Morning. Or should I say afternoon. I realised about 15 minutes ago that I write this blog of mine far less frequently than I should be. This month I intend to get it back up to it’s weekly appearance, and because I Intend to it means that I will.
When it comes to life in general, all is well. I’m struggling for balance and it seems every day of the week whether it be for 15 minutes or 3 hours or more I’m up against the police. But being honest, I’ve been up against the police for the majority of my life. In fact, between you and me I’ve never liked them. I don’t think I ever will.
My earliest memory of the police is as a young man (I think I was 5 or 6 at the time) and the police came to my house to respond to an incident of racist abuse on mine and my parents doorstep. Me and my mum had been in a car crash, it had been snowing heavily and the other car came out of the blizzard seemingly from nowhere.
My mum swerved to avoid it and we ended up crashing into a ditch. The other driver in as much shock as my mum was ashen faced with endless apologies pouring out his mouth when he realized me and my mum were ok. Weeks later when it came to insurance pay out time, he turned up at our house. He wanted to come to an arrangement privately.
My mum firmly declined the offer and my dad backed her up, I heard raised voices and the door slammed. The remorseful motorist had lashed out calling my dad “a black b*******” . My parents naturally called the police. When the police came they took details of what had happened and left. Unsurprisingly, nothing ever happened. No charges were pressed. The white abuser of course, had committed no crime.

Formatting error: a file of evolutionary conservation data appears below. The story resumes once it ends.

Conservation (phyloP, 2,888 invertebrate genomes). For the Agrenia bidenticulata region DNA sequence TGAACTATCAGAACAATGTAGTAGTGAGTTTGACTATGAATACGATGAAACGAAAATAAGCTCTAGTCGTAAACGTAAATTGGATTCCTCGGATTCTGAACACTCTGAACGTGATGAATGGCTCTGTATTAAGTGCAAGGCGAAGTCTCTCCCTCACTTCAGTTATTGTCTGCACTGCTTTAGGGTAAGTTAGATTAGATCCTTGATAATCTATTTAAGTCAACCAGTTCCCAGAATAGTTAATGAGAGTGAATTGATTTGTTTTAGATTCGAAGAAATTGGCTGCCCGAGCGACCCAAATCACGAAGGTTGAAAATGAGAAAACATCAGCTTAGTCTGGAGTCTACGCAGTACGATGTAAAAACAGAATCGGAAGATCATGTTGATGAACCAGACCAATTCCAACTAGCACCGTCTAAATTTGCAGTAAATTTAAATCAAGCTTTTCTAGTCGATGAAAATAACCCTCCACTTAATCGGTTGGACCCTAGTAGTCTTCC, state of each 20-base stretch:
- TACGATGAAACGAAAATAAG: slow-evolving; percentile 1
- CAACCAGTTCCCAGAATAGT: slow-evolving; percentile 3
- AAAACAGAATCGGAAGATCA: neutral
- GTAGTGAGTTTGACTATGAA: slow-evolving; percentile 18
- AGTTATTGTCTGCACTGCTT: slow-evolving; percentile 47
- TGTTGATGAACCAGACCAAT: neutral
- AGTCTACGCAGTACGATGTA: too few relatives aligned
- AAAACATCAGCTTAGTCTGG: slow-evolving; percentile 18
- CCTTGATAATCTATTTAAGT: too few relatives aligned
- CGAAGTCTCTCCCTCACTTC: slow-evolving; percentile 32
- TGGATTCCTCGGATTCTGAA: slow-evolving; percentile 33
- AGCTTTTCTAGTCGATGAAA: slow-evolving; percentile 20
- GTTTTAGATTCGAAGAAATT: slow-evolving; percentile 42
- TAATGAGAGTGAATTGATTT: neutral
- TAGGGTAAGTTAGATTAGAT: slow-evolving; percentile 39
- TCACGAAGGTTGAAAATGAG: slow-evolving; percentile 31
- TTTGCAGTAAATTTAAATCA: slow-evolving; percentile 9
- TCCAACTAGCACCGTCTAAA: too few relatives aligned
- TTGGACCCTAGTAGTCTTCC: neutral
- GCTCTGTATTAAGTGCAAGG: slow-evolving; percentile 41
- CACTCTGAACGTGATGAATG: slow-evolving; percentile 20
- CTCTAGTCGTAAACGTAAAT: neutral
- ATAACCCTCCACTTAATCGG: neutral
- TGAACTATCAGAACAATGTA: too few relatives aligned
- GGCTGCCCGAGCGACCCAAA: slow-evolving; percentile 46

When I was 16 stop and search entered my life, Hampshire police racially profiled me and stopped me at one point nearly every day. I lived with my parents in Gosport a small town just outside of Portsmouth and our neighbourhood although pretty friendly was blindingly white. In fact, my dad was the only black guy living on the street with me and my mum. I could walk to the shops and be stopped by the police. The shops were 10 minutes away.
Eventually I made mistakes. I ended up getting caught up in drugs and the stops continued. From the age of 16 to around 27 I was regularly stop and searched by Hampshire police. I went through the criminal justice system, my best friends told me I’d end up in prison one day and in the end I did. The sentence was described as disproportionate and so I appealed and got an early release and a 18 month community order was put in it’s place.